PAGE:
Factors from Students’ Perspective,Journal of Academic Ethics 8, no.3 (2010): 217–232.
Association of College and Research Libraries. 2016. Framework for Information Literacy
for Higher Education. Accessed October 9, 2015.
Association of College and Research Libraries. 2000. Information Literacy Competency
Standards for Higher Education. Accessed October 9, 2015.
Bourdieu, Pierre, and Loïc J. D. Wacquant. An Invitation to Reexive Sociology. Chicago:
University of Chicago Press, 1992.
Bowles-Terry, Melissa, Erin Davis, and Wendy Holliday. “‘Writing Information Literacy’
Revisited Application of eory to Practice in the Classroom.Reference & User
Services Quarterly 49, no. 3 (2010): 225–230.
Burgoyne, Mary Beth and Kim Chuppa-Cornell. “Beyond Embedded: Creating an
Online-Learning Community Integrating Information Literacy and Composition
Courses.Journal of Academic Librarianship 41, no. 4 (2015): 416–421.
Comas-Forgas, Rubén, and Jaume Sureda-Negre. “Academic Plagiarism: Explanatory Fac-
tors from Students’ Perspective.Journal of Academic Ethics 8, no.3 (2010): 217–232.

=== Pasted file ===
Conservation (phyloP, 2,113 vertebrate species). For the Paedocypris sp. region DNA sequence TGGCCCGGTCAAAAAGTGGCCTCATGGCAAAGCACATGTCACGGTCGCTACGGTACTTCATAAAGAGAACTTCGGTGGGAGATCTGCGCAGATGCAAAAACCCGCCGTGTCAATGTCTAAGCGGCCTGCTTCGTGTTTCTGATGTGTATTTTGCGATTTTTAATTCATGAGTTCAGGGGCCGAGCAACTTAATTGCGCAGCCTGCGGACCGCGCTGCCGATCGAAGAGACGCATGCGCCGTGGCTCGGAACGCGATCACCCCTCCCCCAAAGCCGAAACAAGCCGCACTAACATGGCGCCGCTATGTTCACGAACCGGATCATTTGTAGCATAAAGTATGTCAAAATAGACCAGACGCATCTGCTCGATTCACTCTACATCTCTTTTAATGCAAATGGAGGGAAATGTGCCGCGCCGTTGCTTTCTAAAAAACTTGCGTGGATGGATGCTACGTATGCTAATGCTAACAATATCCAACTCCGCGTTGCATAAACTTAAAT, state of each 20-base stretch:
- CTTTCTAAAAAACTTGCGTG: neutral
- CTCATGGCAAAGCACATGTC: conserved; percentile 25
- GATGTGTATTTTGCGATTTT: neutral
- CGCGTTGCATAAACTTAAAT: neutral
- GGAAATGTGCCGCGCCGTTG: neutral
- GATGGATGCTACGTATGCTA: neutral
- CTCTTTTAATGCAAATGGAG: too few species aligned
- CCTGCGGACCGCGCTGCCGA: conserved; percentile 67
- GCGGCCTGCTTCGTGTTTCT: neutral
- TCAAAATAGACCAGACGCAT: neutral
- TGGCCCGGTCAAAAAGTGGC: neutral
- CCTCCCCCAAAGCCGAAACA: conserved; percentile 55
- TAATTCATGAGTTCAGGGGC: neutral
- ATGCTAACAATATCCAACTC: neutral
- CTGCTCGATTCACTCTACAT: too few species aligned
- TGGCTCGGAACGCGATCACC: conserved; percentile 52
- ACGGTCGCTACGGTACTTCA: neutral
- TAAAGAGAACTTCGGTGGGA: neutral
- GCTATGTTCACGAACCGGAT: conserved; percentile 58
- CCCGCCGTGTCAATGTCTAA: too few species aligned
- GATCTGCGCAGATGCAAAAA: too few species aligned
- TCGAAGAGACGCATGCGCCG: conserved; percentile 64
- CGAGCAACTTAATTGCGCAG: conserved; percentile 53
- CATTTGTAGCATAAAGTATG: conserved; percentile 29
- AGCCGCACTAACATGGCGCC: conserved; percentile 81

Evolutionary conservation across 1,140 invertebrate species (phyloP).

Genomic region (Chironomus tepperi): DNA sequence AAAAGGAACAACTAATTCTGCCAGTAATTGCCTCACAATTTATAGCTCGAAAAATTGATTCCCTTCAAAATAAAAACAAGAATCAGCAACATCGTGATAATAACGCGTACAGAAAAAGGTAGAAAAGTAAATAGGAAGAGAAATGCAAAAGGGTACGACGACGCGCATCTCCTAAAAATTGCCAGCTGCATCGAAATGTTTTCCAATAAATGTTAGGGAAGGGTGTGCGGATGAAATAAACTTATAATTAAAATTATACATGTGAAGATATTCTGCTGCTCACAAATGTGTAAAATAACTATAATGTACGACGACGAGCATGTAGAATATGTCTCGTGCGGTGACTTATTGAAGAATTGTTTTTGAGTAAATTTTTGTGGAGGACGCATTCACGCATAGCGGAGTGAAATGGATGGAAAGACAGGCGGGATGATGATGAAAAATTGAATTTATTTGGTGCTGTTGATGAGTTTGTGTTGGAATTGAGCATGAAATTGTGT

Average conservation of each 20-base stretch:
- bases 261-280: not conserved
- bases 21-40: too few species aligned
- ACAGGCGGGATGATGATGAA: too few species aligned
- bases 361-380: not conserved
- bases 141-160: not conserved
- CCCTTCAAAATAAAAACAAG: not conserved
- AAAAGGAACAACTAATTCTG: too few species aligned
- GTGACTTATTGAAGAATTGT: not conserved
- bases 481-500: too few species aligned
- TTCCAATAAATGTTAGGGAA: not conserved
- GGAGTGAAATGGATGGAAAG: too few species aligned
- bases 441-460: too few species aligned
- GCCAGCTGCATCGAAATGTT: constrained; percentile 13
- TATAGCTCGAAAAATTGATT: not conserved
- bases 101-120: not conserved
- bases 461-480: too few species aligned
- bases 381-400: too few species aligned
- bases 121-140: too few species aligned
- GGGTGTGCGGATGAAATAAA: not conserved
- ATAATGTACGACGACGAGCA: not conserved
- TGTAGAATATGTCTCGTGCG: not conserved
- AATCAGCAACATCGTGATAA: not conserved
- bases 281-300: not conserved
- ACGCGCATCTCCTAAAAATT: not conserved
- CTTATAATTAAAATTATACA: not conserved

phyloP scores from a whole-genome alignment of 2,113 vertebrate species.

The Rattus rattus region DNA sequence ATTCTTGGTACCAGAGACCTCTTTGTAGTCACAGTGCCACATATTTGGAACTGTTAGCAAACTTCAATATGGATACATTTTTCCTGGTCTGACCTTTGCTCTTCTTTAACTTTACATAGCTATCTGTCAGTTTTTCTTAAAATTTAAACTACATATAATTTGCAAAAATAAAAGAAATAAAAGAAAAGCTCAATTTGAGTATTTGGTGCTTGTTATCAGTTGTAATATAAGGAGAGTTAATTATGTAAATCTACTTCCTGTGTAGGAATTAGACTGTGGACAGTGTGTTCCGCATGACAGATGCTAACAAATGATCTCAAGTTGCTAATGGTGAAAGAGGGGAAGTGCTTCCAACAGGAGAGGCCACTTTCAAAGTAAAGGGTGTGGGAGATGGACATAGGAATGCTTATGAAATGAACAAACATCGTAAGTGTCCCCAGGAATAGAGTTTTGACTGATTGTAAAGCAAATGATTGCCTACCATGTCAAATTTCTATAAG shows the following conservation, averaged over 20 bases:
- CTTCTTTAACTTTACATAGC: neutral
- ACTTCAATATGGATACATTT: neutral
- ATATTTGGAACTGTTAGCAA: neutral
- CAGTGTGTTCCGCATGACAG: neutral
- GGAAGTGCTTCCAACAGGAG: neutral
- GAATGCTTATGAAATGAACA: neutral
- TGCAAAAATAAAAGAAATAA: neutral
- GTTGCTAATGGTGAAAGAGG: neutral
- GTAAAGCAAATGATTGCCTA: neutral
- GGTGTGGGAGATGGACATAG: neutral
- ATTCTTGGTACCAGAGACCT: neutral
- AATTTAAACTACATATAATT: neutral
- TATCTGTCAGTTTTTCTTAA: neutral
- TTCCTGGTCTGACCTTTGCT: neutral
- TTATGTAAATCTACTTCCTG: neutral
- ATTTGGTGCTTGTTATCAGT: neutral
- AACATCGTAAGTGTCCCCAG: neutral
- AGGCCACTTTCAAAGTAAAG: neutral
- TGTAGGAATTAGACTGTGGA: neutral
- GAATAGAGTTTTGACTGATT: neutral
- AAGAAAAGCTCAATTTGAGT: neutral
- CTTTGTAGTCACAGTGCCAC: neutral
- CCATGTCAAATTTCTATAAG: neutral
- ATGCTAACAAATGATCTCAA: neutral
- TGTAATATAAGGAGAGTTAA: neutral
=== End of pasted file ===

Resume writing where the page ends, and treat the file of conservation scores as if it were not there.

Council of Writing Program Administrators. 2014.WPA Outcomes Statement for First-Year
Composition (3.0). Accessed October 9, 2015.
Council of Writing Program Administrators, National Council of Teachers of English, and
National Writing Project. 2011. Framework for Success in Postsecondary Writing.
Accessed October 19, 2015,les/framework-for-suc-
Cushla, Kapitke, “Information Literacy: A Positivist Epistemology and a Politics of Out-
formation,Educational eory 53, no. 1 (2003): 37–53.
Duncan, Mike. “e Research Paper as Stylistic Exercise,” in e Centrality of Style, ed. Mike
Duncan and Star Medzerian Vanguri, (Fort Collins, CO: WAC Clearinghouse and
Parlor Press, 2013).
278 CHAPTER 13
Elmborg, James. “Critical information literacy: Denitions and challenges.” In Transform-
ing Information Literacy Programs: Intersecting Frontiers of Self, Library Culture,
and Campus Community, edited by Carroll Wetzel Wilkinson and Courtney Bruch,
75–95. Chicago: Association of College and Research Libraries, 2012.
Fister, Barbara. “e Research Processes of Undergraduate Students,Journal of Academic
Librarianship 18, no.3 (1992): 163–69.
Gardner, Carolyn Carey, and Jamie White-Farnham. “‘She Has a Vocabulary I Just Don’t
Have’: Faculty Culture and Information Literacy Collaboration,Collaborative
Librarianship 5, no. 4 (2014): 235–242.
Grimmelmann, James. “Harry Potter and the Mysterious Defeat Device,Slate, ac-
cessed September 22, 2015,
Houtman, Eveline. “Mind-Blowing,Communications in Information Literacy 9, no.1
(2015): 6–18.
Howard, Rebecca Moore. “Understanding “Internet Plagiarism,” COCOMP Computers
and Composition 24, no. 1 (2007): 3–15.
Kakae, Konstantin. “How Gobbledygook Ended Up in Respected Scientic Jour-
nals,Slate, accessed February 27, 2014,